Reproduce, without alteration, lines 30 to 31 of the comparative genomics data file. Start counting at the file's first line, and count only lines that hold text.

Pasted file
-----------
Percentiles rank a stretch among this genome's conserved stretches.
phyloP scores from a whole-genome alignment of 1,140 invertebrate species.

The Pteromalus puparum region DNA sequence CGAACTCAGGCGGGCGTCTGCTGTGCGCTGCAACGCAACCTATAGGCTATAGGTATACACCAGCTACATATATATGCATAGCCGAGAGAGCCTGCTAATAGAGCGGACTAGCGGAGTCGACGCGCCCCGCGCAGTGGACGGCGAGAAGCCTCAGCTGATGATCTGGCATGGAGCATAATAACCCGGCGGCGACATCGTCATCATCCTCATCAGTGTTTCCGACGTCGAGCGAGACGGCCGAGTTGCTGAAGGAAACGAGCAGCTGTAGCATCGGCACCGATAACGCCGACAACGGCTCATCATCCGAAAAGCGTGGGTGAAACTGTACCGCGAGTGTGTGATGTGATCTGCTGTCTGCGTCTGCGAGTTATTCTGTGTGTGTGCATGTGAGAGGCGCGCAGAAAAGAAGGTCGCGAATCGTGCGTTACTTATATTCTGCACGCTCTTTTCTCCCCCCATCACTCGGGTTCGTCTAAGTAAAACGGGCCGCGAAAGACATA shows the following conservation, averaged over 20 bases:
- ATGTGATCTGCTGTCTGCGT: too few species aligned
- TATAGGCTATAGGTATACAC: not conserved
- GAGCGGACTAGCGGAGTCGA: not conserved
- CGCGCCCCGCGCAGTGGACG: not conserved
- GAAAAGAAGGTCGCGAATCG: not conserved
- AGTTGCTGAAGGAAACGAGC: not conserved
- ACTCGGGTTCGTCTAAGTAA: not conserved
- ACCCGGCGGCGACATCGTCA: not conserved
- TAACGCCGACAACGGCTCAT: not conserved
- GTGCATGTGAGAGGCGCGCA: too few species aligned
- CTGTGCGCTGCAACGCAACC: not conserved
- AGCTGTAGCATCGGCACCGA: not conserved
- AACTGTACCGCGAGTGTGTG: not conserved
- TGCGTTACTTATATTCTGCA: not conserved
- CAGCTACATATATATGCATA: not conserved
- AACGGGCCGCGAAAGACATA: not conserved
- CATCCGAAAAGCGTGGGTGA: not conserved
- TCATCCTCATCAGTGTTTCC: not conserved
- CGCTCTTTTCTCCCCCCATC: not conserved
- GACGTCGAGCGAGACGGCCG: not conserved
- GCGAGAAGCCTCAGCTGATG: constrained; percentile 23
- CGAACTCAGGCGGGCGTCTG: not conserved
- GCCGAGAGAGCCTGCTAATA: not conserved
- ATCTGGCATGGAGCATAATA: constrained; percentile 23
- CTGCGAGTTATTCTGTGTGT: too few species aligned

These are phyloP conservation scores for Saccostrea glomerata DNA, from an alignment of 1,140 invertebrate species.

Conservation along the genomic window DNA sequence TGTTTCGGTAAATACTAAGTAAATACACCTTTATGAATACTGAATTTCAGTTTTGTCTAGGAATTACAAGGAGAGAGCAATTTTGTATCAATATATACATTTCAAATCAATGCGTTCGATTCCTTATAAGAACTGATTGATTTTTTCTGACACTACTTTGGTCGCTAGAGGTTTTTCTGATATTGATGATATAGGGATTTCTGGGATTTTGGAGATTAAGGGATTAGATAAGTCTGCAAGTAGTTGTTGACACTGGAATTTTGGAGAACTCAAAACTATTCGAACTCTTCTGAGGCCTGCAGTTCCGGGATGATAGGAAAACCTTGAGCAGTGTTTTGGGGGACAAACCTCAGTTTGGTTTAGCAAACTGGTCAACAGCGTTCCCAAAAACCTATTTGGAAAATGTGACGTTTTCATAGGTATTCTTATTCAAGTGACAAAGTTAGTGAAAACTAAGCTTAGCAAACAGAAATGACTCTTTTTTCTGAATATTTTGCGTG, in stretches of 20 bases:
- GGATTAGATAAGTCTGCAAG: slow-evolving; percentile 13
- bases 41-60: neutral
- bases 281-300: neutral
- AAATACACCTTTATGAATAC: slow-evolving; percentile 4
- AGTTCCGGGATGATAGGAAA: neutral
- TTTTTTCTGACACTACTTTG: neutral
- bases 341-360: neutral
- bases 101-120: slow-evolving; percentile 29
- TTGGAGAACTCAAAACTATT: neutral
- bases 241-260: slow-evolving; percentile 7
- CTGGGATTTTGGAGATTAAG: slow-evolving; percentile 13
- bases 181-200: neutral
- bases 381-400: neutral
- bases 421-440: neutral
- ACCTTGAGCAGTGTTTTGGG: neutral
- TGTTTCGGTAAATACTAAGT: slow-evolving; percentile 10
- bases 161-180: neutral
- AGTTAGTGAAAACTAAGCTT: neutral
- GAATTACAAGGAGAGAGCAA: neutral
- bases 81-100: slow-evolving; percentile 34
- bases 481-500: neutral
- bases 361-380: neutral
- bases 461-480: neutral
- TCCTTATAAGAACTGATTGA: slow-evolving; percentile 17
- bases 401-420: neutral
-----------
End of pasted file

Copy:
Conservation along the genomic window DNA sequence TGTTTCGGTAAATACTAAGTAAATACACCTTTATGAATACTGAATTTCAGTTTTGTCTAGGAATTACAAGGAGAGAGCAATTTTGTATCAATATATACATTTCAAATCAATGCGTTCGATTCCTTATAAGAACTGATTGATTTTTTCTGACACTACTTTGGTCGCTAGAGGTTTTTCTGATATTGATGATATAGGGATTTCTGGGATTTTGGAGATTAAGGGATTAGATAAGTCTGCAAGTAGTTGTTGACACTGGAATTTTGGAGAACTCAAAACTATTCGAACTCTTCTGAGGCCTGCAGTTCCGGGATGATAGGAAAACCTTGAGCAGTGTTTTGGGGGACAAACCTCAGTTTGGTTTAGCAAACTGGTCAACAGCGTTCCCAAAAACCTATTTGGAAAATGTGACGTTTTCATAGGTATTCTTATTCAAGTGACAAAGTTAGTGAAAACTAAGCTTAGCAAACAGAAATGACTCTTTTTTCTGAATATTTTGCGTG, in stretches of 20 bases:
- GGATTAGATAAGTCTGCAAG: slow-evolving; percentile 13